I saw quite a few ducks stopping for a rest on their migration trip, including four ducks that kept flying off ahead of my path around the lake.


Other birds on the lake this week included various ducks, including three pairs of Ring-neck Ducks on one rainy day, and a Pileated Woodpecker flitting from tree to tree along the shore.  The Canada Geese are still here as well - the first to arrive, and one of the last leave. 
Canada Geese
If they knew hunting season for Canada Geese in our region lasted until December 23rd, they might leave sooner!

There are a few random splotches of color around, mostly from the huckleberries on the shoreline and an occasional maple.
The last of the Color
The water level was very low, making the trip interesting, as terrain usually submerged was revealed above the water line.  Evidence of a lake changing slowly over time became evident;  rocks that used to part of the shore have been deposited into the lake as erosion washed away the soil that held them in place.  Over the decades the lake has become a bit larger in area, though shallower as a result.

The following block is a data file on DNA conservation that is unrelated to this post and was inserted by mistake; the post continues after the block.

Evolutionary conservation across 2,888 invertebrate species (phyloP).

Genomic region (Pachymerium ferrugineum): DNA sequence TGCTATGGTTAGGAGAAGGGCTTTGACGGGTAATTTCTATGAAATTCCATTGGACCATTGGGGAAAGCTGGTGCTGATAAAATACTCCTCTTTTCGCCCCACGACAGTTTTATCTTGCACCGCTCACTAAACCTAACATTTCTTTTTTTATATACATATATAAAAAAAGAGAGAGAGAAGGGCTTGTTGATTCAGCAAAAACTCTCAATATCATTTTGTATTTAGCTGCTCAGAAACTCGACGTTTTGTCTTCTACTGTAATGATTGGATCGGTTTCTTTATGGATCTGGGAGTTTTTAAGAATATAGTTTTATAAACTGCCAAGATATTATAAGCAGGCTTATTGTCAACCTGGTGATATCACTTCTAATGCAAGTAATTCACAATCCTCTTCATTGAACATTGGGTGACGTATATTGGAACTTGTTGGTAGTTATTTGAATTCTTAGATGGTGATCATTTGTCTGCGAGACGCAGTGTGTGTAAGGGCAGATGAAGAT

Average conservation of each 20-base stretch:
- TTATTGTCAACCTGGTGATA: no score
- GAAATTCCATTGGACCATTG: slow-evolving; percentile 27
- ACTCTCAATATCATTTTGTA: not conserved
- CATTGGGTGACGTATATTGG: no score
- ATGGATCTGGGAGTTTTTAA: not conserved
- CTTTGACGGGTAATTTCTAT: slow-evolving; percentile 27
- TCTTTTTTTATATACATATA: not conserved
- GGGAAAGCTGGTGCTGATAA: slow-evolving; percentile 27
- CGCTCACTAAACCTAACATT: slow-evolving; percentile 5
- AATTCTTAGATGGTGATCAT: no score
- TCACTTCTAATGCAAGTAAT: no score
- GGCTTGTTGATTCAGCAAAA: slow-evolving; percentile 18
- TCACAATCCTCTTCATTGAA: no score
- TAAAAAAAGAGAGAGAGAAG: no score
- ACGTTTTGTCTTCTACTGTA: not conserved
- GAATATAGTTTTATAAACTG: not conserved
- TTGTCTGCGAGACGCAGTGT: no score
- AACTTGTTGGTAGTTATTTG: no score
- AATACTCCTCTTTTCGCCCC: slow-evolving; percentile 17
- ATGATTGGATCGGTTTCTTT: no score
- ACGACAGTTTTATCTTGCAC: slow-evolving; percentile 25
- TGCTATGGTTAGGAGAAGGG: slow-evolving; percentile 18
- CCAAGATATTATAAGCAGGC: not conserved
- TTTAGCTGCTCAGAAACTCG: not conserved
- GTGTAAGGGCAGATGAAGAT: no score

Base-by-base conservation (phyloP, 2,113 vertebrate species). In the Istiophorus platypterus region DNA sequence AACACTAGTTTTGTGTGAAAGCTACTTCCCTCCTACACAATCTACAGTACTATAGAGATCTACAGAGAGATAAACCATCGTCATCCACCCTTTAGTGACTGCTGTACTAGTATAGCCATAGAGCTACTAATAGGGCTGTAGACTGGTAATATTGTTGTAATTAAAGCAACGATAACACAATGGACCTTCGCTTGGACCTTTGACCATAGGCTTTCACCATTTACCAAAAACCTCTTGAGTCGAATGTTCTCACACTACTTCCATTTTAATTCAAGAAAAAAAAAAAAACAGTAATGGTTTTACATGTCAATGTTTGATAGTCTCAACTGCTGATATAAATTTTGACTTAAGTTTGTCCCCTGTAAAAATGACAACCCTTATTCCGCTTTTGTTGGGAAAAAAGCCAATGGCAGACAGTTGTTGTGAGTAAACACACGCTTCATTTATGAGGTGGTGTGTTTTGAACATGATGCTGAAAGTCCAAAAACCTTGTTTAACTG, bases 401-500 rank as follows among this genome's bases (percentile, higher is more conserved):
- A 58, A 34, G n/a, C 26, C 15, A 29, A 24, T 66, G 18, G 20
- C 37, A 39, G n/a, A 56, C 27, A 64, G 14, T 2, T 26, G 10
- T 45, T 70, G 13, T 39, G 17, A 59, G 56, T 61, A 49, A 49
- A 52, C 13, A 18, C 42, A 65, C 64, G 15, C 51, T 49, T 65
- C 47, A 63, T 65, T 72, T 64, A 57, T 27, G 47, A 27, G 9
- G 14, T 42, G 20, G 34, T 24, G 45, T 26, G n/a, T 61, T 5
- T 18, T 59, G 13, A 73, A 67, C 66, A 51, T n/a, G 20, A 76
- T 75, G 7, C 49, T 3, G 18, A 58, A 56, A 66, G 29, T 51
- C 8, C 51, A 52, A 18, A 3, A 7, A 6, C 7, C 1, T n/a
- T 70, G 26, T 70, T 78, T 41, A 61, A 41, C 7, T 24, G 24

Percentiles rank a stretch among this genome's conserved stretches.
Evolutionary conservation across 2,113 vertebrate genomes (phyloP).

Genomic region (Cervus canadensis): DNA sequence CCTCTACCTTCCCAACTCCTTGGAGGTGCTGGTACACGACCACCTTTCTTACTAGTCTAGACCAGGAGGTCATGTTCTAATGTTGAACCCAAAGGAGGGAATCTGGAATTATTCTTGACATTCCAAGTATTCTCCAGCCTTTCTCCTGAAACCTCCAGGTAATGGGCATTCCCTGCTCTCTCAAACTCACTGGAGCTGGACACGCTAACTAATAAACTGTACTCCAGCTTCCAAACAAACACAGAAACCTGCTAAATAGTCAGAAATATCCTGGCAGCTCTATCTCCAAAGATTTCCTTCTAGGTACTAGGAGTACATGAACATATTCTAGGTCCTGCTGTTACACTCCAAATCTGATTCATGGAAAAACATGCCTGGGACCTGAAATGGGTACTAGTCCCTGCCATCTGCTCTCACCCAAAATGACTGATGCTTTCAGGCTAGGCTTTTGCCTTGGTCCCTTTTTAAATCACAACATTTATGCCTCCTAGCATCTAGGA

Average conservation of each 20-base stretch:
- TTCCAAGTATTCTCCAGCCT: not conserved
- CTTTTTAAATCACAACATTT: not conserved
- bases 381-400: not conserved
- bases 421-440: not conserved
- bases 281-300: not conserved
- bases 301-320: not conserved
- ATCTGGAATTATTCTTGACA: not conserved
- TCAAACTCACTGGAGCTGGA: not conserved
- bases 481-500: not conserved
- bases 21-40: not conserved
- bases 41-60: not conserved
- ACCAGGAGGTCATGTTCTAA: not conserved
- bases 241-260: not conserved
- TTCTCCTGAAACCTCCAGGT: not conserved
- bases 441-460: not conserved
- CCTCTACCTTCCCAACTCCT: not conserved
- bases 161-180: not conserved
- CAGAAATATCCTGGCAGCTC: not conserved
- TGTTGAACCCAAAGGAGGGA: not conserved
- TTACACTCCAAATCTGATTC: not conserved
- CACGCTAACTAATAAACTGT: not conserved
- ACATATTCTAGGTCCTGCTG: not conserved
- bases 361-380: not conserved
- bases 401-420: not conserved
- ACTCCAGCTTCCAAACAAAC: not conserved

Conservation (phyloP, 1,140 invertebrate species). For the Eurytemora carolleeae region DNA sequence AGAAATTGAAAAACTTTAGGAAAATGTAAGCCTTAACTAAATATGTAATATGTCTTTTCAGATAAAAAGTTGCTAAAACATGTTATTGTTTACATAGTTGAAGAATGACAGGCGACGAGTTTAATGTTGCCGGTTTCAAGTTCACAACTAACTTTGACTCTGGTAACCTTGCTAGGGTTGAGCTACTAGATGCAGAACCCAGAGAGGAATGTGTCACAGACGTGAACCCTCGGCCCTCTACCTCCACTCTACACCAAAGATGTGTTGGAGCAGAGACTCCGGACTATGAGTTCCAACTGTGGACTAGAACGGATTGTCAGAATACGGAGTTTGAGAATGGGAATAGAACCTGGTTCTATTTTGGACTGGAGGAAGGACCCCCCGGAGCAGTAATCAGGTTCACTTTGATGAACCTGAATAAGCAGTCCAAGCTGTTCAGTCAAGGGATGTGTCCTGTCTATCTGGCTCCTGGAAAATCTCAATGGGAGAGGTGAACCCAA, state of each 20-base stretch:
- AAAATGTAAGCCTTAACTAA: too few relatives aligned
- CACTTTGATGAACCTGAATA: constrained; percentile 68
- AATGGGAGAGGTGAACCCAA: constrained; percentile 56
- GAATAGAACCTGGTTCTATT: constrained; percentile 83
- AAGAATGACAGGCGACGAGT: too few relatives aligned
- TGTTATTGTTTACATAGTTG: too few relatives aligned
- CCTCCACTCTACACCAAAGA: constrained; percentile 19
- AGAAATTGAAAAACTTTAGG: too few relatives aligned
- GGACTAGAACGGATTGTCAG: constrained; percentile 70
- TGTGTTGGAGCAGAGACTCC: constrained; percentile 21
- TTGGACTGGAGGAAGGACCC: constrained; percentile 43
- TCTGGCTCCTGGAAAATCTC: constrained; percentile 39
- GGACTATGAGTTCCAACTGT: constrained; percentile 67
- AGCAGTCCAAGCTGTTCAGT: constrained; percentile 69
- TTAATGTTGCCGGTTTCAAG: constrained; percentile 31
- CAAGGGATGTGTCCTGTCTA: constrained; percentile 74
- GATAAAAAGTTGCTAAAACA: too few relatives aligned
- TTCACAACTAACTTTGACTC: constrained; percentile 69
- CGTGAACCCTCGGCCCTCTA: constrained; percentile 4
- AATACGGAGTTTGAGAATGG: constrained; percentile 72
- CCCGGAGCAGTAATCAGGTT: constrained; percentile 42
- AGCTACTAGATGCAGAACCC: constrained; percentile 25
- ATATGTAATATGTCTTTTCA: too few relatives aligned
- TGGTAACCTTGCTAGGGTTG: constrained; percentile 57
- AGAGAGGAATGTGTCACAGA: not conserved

The Shoreline Revealed
I could also see the thousands of cavities that are used by a myriad of animals for homes and hiding places. 

All those little holes between rocks and tree roots, hidden under the water, provide coverage for mink, muskrat, snakes, and other aquatic animals. 

The bird feeder went out this week, hoping that the bears have gone off to find their winter resting sites.  Within an hour the desired visitors had found it, starting with chick-a-dees and both Hairy and Downy Woodpeckers.  Soon thereafter a large flock of Tufted Titmice came by, and they were not being very charitable;  there was lots of aerial dogfighting going on, and chasing each other away from their new-found food supply.
Tufted Titmouse

All the creatures are preparing for the coming winter, whether by securing food sources, finding a spot to hibernate, or heading to warmer climates (including many homo sapiens!).  Signs of the impending change is evident almost everywhere I look, including the evening sky, which is displaying the hues of the coming season.
Looking West from Meredith Center Road